It’s why the phenomenon of lifestyle creep is so prevalent among higher-income earners – discretionary spending becomes inflated because wants are perceived as a right versus a choice— a necessity versus a want.

Practicing gratitude can help shift your mindset.

When you feel grateful for what you have, you are also more likely to feel content with your situation. No more keeping up with the Joneses or feelin’ the need to treat yo’ self.

On top of that, using gratitude to get beyond instant gratification can save you money by encouraging you to save up for bigger purchases. With increased patience, you’ll save money on interest and maybe even decide you don’t need that item after all.

In summary, the financial benefits of being thankful:

  • You’ll do a better job of sticking to your budget because you don’t feel like you need “more.”
  • You’ll be more patient, better at setting goals, and avoid impulse purchases
  • You’ll have increased contentment enjoying what you already have.

Financial incentives of gratitude not motivating enough to be more thankful? Gratitude can improve your physical wellbeing.

With gratitude, you’re physiologically likely to achieve:

  • Less stress. Gratitude reduces levels of stress by activating the parasympathetic nervous system and reduces cortisol levels. Get a pit in your stomach and have trouble sleeping during a stressful situation? Gratitude and your parasympathetic system basically undoes the work of the sympathetic system.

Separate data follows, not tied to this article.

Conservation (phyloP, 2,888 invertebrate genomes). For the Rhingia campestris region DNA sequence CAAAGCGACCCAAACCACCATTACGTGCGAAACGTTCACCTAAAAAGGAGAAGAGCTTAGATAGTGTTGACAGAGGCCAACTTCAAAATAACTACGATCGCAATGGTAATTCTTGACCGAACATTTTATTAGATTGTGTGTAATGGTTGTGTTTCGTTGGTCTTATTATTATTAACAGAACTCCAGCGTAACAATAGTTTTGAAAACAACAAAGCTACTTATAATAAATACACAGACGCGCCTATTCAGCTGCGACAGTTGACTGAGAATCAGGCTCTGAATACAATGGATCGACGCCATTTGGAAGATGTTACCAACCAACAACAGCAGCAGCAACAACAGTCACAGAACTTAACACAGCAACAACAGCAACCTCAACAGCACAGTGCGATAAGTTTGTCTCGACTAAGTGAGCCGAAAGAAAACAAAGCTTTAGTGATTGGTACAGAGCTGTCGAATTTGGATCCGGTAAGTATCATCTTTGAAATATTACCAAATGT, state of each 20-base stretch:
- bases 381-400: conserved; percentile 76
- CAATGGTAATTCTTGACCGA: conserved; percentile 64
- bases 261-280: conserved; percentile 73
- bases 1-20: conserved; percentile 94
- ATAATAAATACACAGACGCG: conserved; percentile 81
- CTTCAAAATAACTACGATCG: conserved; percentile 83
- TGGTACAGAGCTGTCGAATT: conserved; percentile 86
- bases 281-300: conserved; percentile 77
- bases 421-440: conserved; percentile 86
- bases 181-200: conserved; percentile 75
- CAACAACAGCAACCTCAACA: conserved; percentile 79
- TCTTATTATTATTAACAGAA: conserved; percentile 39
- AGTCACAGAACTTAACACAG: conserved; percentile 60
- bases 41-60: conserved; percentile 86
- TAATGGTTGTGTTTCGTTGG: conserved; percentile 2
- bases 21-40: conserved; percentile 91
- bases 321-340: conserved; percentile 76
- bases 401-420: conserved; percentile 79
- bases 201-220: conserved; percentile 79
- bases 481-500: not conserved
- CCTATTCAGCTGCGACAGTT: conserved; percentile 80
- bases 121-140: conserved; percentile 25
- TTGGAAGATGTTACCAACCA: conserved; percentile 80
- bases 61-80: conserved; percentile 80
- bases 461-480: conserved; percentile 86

• Better sleep: There are multiple studies that show that gratitude improves sleep. In a study of over 400 participants, 10% of which had clinically impaired sleep, grateful people reported falling asleep more quickly, sleeping longer, having better sleep quality, and staying awake more easily throughout the day. This isn’t isolated to healthy people. In one study of 65 subjects with a chronic pain condition, those who were assigned a daily gratitude journal reported half an hour more sleep than the control group.
  • Better heart health: In one study, patients with high blood pressure who participated in gratitude phone calls achieved statistically significant decreases in their systolic blood pressures, whereas study completers in the control group did not.

Lastly, gratitude improves mental wellness.

While people who impulse shop are more likely to experience anxiety, those that have more gratitude are more likely to have a more proactive coping style, are more likely to construct strong support systems, are less likely to develop PTSD, and are more likely to be psychologically resilient and grow in times of stress. Not only that, a 2008 study by psychologist Alex Wood in the Journal of Research in Personality, showed that gratitude can reduce the frequency and duration of episodes of depression.

You grateful for gratitude, yet?

By focusing on what you’re grateful for, you’ll reap financial, physical, and psychological benefits that will make you feel more fulfilled when it comes to your money. So get to work on your mindset and don’t forget that you can track it and your financial wellness with the money app.

Related topics:

Spending and Behavioral Change: Joining a Community on a Debt Free Journey

How to Stop Impulse Buying and Blowing Your Budget

Why You Need to Change Your Money Mindset

Psychology of Money and Consistencey